Provinces drive most of Canada’s government debt growth
A recent Fraser Institute study found that Canadian governments have racked up a considerable amount of new debt since 2007/08.
Eight years ago, combined federal and provincial government net debt (a measure of debt that adjusts for financial assets) stood at $834 billion. By 2015/16, it’s expected to reach $1.3 trillion. While both federal and provincial net debt is on the rise, the pace of debt accumulation at the two levels of government has been markedly different in recent years.
So the question is: what level of government is responsible for most of the new debt?
The chart below displays federal and total provincial net debt from 2007/08 to 2015/16. Although federal debt is 34 per cent higher today than in 2007/08 (growing from $516 billion to $692 billion), the level began to stabilize in 2012/13. Total provincial debt, on the other hand, has steadily increased over the entire period, growing by 87 per cent (from $318 billion to $592 billion). In other words, total provincial government debt is growing at a much faster pace than federal debt.
In fact, of the $451 billion in new combined federal-provincial net debt since 2007/08, $275 billion (or 61 per cent) is from the provinces. As a result, provincial government debt now represents a larger share of combined federal-provincial debt (46 per cent of the total in 2015/16, up from 38 per cent in 2007/08).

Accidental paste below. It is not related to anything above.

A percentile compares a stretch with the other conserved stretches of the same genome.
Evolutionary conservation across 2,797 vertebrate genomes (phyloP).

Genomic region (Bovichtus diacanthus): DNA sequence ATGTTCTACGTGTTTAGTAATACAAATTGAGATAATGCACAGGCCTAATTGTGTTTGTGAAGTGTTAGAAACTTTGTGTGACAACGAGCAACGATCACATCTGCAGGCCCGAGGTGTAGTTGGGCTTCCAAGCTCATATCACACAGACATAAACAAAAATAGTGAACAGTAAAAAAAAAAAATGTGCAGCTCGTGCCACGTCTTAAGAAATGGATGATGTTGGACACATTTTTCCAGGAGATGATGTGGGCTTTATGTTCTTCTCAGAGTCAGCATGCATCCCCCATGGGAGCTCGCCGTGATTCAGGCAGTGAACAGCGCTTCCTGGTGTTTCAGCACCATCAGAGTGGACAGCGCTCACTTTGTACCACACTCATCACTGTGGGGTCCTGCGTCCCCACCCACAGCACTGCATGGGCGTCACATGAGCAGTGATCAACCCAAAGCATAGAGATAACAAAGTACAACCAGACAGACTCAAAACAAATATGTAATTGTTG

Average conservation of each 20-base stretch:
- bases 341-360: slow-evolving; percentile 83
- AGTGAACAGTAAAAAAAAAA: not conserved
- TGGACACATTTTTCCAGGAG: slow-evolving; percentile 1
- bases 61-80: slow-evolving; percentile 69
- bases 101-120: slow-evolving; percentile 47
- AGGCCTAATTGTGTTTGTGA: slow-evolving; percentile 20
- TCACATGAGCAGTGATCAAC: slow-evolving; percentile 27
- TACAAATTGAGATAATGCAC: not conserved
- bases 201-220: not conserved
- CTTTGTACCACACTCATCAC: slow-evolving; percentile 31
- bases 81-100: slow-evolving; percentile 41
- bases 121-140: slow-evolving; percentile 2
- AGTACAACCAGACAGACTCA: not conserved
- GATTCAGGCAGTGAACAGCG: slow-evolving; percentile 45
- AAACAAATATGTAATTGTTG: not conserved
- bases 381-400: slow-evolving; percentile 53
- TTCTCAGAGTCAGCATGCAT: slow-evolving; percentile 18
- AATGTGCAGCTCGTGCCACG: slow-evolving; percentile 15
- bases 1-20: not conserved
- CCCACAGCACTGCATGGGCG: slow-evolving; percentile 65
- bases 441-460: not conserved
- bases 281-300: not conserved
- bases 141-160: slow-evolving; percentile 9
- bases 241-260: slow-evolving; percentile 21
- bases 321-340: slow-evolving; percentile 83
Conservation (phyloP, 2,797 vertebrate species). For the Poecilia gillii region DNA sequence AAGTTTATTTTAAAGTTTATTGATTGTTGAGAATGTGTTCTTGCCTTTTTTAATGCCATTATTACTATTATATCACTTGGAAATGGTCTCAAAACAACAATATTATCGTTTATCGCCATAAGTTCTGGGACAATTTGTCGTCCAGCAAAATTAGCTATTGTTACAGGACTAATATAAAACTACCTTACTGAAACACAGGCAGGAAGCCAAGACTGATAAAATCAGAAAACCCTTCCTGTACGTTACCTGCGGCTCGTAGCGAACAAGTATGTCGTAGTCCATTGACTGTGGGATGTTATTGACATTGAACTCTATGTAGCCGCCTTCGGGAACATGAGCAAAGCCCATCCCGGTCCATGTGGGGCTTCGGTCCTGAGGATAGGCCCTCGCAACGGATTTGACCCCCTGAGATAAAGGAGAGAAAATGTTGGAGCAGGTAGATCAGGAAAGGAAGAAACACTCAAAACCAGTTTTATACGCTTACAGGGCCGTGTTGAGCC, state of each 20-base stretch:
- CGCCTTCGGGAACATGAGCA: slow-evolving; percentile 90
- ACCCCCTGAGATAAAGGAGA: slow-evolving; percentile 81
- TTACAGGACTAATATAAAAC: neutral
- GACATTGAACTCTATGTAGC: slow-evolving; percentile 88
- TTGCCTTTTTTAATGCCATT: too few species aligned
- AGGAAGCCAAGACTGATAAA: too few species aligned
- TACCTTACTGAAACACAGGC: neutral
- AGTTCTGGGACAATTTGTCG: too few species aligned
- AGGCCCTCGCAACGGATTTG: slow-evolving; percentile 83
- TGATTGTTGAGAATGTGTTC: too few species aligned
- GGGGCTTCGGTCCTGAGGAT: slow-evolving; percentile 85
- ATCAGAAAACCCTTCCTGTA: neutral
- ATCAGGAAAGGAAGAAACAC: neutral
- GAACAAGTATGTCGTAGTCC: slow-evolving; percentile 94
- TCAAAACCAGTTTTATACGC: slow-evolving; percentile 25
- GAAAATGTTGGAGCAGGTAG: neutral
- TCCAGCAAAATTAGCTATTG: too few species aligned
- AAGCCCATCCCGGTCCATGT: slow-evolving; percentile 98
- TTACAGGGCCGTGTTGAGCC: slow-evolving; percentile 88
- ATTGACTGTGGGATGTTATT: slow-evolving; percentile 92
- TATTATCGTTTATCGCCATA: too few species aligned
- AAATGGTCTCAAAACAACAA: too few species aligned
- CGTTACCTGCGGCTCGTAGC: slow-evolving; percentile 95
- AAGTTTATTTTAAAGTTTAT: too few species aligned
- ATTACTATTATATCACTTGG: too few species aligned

Interestingly, more than half of new provincial government debt since 2007/08 comes from a single province: Ontario, where net debt nearly doubled from $157 billion to $298 billion. Only three of the 10 provinces saw government debt grow at a slower rate than the federal government (Nova Scotia, Saskatchewan, and Newfoundland and Labrador).
That is not to say the federal government’s recent record is a model for the provinces to emulate. However, provincial governments generally, and Ontario in particular, have allowed debt to accumulate at a more rapid rate.
The rapid pace of debt accumulation at the provincial level raises concerns about the federal government’s deteriorating fiscal position. The federal government’s budget deficits in the years ahead may greatly exceed the $10 billion ceiling on which they campaigned. In fact, the government’s proposed “fiscal anchor” would allow annual deficits to climb as high as $25 billion. If the federal government accelerates its pace of debt accumulation, and the provinces continue at their current pace, the result could be a substantial increase in the overall level of combined debt left for future generations of Canadian taxpayers to service and repay.
As we approach budget season and governments begin to unveil their tax and spending plans for the future, all governments in Canada should take steps to rein in debt given the adverse short- and long-term economic consequences.
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